Noticeably absent from next week’s inaugural ceremonies will be evangelical pastor Louie Giglio, unceremoniously dumped from the dais when a liberal blog unearthed a sermon from last century in which Giglio preaches from the Bible about sex. (For a quick primer, see George Neumayr’s piece from Wednesday.) Under the Obama administration such beliefs disqualify one from participation. The situation landed like a turd on the porch of Giglio’s enormous church, which wants no part in the debate over the meaning of marriage. They are learning the hard way that the vanguard of the culture war bears a rainbow colored flag. You can run, but you can’t hide.
The Giglio fiasco represents just the latest instance of an administration increasingly dismissive of religious voices. The announcement one year ago of a new rule authored under the Patient Protection and Affordable Care Act requiring employers to subsidize the cost of contraception for their employees, regardless of any religious conviction that would otherwise bar them from doing so, awakened many sleepy-eyed religious leaders to the increasing degradation of religious freedom in American society that has been occurring for quite some time. A slew of lawsuits and declarations of concern came from across the religious spectrum, including the U.S. Council of Catholic Bishops and arts and crafts retailer Hobby Lobby.
Close on the heels of the HHS mandate came the final stage of President Obama’s evolution on the meaning marriage. He became the first sitting president to publicly declare support for no-mother and no-father marriage. The president stopped short of calling for actual legislation, but did instruct the Justice Department to cease enforcement of the duly-enacted Defense of Marriage Act, federal law since the Clinton administration, and successfully put an end to the military policy of “Don’t Ask, Don’t Tell.” One result of these actions is that military chaplains are being pressured to perform same-sex marriage ceremonies, regardless of the teachings of their faith.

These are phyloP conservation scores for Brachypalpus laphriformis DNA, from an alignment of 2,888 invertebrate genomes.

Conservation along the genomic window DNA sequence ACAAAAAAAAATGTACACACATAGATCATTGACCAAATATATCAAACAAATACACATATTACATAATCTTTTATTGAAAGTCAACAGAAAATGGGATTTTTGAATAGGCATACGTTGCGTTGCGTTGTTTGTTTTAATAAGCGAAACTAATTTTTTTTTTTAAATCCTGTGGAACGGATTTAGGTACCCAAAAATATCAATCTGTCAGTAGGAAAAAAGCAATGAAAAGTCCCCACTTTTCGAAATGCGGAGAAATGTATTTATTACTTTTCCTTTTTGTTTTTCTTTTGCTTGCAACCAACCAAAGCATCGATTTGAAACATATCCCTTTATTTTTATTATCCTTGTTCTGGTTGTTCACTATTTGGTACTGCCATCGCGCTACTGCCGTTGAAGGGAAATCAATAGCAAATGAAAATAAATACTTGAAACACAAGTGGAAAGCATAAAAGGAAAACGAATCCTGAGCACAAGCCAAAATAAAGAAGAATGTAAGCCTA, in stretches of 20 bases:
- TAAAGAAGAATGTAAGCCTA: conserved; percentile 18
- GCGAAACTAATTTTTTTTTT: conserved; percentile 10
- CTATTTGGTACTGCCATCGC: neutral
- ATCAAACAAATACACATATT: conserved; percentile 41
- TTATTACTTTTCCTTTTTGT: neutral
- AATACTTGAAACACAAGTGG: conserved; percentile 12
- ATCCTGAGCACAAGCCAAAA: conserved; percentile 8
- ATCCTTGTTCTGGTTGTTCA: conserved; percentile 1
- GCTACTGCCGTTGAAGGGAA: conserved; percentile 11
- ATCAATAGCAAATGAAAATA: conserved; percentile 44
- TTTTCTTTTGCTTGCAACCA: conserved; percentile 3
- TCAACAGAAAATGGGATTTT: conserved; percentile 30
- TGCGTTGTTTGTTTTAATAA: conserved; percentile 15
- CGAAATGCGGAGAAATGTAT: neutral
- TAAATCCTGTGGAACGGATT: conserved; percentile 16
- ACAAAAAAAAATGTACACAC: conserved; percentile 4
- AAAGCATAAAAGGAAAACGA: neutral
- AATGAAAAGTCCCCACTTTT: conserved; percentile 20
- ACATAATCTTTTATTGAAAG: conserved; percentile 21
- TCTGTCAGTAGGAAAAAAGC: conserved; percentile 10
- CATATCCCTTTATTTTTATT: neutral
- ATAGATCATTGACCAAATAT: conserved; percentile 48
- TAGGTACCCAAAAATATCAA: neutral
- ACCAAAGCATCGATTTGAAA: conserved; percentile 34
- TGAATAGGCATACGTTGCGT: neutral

Then there was “Chik-Fil-A Day.” When it was discovered the CEO of the popular fast-food franchise believes marriage is a good thing, the blogosphere ignited a flurry of indignation that included boycotts, threats from public officials, and the attempted murder of employees at a pro-family think tank by a deranged gay rights advocate carrying a bag full of chicken sandwiches. All of this despite the fact that corporate policy prohibits Chik-Fil-A employees from discriminating on the basis of sexual orientation. Level-headed American citizens nationwide flocked to the nearest Chik-Fil-A to show support for a person’s right to have an opinion. The president offered no comment.
A principle at the center of the American founding is that the competition of ideas in the public square is a good thing. All must be welcome to debate and find compromise. The Obama presidency is a shining example of the triumph of inclusion over marginalization. From time to time, the president has articulated the value of coming together over differences, whether regarding the ongoing budget crisis or an incident between a white cop and a black professor. On Wednesday, the administration even released a proclamation declaring it Religious Freedom Day. (You may have missed the press release.)
All of that falls flat in light of what the administration has actually done, which is ignore religious liberty concerns and faith-based opinions whenever they conflict with the desires of a more favored constituency. No compromise. No willingness to tell his own side, “It’s only a benediction, and about half the country agrees with him, so shut up.”
Religious expression is an invaluable contribution to the public square. It’s no coincidence that the rights to free speech, press, assembly, and access to government are included beside the right to free exercise of one’s faith. The values and ethics that extend from religion have a bearing on matters of public policy. To disassociate religion from the public square is to define faith as nothing more than a personal activity that occurs within the privacy of one’s church or home. This is a far cry from the understanding of the abolitionists and civil rights leaders like King, who understood the role of pastors in the “inescapable network of mutuality” to which we all belong.
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